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Ford Mustang Resto Roundup
Concours Expert Bob Perkins Handles Your Restoration Questions
I have a '65 convertible with 13-inch wheels, which seem to be rare, at least in the show circle that I run in. I have traditional '65 wheel covers and would like to know if the covers were also available with spinners. If not, is it possible to install spinners on the 13-inch covers. Where can I find them?
Via the Internet
For '65, Ford offered the 13-inch spinner wheel cover in two versions - Ford part number C9ZZ-1130-M and C5ZZ-1130-S. The C9ZZ-1130-M cover had a stainless finish while the C5ZZ-1130-S had a chrome finish. Check eBay and you should be able to find a C5ZZ-1130-S cover. The NOS 14-inch version is much more difficult to find but more common in used condition. Original-style spinners are available as reproductions from most Mustang parts vendors.
I'm restoring a '73 Mach 1 and decided to powdercoat most of the engine compartment and front end parts instead of painting them. They turned out great; the company that did the powdercoating was able to match the satin black perfectly. My problem leads up to my question to you. The hood hinges, hood latch, and shock tower caps are all items that should have the factory oil phosphate process instead of being painted. The restoration shops in my area either don't offer this process or they want to charge a lot of money. I'd like to replicate the look with modern powdercoating but haven't found anyone who can match the color or finish. Do you have any suggestions based on what others have done?
My other question is about the latch brackets for the hood twist locks. They attach to the radiator support. What color and finish are they supposed to be?
You could either phosphate the hinges, latch, etc. yourself or find a source that professionally does zinc phosphate. It's a very inexpensive finish to duplicate. Several companies sell zinc phosphate by mail order, including The Eastwood Company. Google "zinc phosphate" and you'll come up with a list.
A quart of zinc phosphate will cover your entire needs for one car, and typically costs less than powdercoat. All you need is a hot plate and a stainless steel pan. An instruction sheet will be included with the product. Personally, I'm not a fan of painting parts that originally came with a natural finish, especially parts that move, like hood hinges, because the paint will rub and wear off over time.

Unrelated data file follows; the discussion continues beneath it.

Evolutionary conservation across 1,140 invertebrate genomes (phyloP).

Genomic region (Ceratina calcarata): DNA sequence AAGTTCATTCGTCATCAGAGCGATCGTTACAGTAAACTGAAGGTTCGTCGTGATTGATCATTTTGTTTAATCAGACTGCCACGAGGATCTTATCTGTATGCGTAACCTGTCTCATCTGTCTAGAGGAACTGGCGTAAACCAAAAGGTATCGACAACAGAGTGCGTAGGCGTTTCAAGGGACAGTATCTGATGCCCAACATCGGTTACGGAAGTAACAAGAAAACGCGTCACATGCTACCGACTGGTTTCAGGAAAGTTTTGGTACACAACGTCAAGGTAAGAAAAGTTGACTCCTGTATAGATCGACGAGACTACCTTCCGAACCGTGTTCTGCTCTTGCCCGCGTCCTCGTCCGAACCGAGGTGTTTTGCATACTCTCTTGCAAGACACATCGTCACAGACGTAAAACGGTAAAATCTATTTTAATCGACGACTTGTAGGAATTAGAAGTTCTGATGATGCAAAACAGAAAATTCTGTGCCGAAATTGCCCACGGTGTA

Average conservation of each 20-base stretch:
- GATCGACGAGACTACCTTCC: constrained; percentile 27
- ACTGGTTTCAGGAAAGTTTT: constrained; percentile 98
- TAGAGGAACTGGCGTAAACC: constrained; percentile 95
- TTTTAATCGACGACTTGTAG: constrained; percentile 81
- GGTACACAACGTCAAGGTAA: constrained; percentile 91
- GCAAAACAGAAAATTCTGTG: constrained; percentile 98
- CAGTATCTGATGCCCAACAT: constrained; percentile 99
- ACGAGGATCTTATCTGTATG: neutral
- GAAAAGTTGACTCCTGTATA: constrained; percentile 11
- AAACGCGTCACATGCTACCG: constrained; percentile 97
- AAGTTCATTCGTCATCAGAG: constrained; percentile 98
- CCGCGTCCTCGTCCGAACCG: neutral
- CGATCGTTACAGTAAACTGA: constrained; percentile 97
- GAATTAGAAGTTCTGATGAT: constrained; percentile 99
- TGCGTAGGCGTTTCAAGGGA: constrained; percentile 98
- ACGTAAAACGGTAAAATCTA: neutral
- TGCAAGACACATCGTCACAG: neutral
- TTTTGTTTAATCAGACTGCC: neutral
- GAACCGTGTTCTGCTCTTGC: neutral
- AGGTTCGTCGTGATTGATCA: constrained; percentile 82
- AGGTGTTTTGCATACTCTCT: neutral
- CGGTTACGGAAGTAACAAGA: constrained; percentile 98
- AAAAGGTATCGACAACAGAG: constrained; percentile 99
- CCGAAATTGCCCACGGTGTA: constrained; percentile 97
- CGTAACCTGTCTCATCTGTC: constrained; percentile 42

The hood lock brackets should be clear zinc (silver). Again, I prefer the correct finish but powdercoat will probably work pretty well too.
I'm trying to locate a set of mounting hardware for the rear window louvers on a '71-'73 Mustang Mach 1. I have contacted numerous parts suppliers, restoration shops, and just about every source on eBay. I currently have a set of upper hinge mounting pieces but unfortunately one of the upper mounts is broken. I do not have the lower mounting pieces.
My louvers appear to be original pieces taken off a '71 Mach 1. As such, they have two small spring-loaded buttons on the second to bottom slat near the outside edge. These "buttons" (for lack of a better description) are basically round headed and spring-loaded (push and twist type) with a shaft approximately 1/2-inch or so in length. The upper mounting pieces slip under the rear window rubber seal and catch the lip of the rear glass at the top. Two-sided sticky tape is used on the underside of the mounts, which are the hinged pivot points so the louvers can be lifted in order to clean the rear glass.
Do you know of a source where I might be able to find a complete set of mounting hardware?
Via the Internet
Your '71-'73 Mustang rear louvers are an aftermarket item. Ford did not offer louvers for the '71-'73 Mustang fastback. If you still would like to use them, you will probably have to fabricate the hardware.
Colors and Finishes
I am having a '67 Mustang restored to near concours condition. I am always disturbed by the different colors of engine compartments that I see at shows. How do I know the exact finish of black for the engine compartment? What about the trunk? Also, what color should I paint my 289 engine?
Via the Internet
I'll answer your easy question first. The trunk area is painted the exterior body color.
Your 289 should be painted Ford Corporate Blue, mix code DAR 13358. This is the Ford reference number and is correct when matched to the Ford EP 2075-C Factory Pack and original engine paint that I've matched on unrestored cars. Originally, it was common to have slight color variations from the air cleaner to engine block, etc. The 13358 code has the slight green tint that the spray bomb paints are missing.
For engine compartment black, we prime with PPG DP90LF black. Many restorers will also use this as a top coat. We use PPG DDL-9423 Low-Gloss Black on thoroughbred-type restorations due to the color and texture of the paint. For more durable applications, we flatten DAR 9000 black to a semi-gloss finish.
Master Cylinder Caps
In the May issue, there's a feature on your low-mileage '66 K-code fastback that includes a photo of the master cylinder with a cap that I have never seen before. I have a '66 K-code fastback that I bought new and it didn't have that cap. My car has drum brakes. Does your car have disc brakes and maybe that explains the difference?
Via the Internet
The '66 Mustangs equipped with disc brakes used the unpainted master cylinder cap with the red "Caution" label. Drum brake cars used a cap that was painted black with the master cylinder as an assembly.
Send restoration questions to: Resto Roundup, c/o Bob Perkins, Perkins Restoration, North 2123 Hwy. 16 & 26, Juneau, WI 53039. Send email to email@example.com.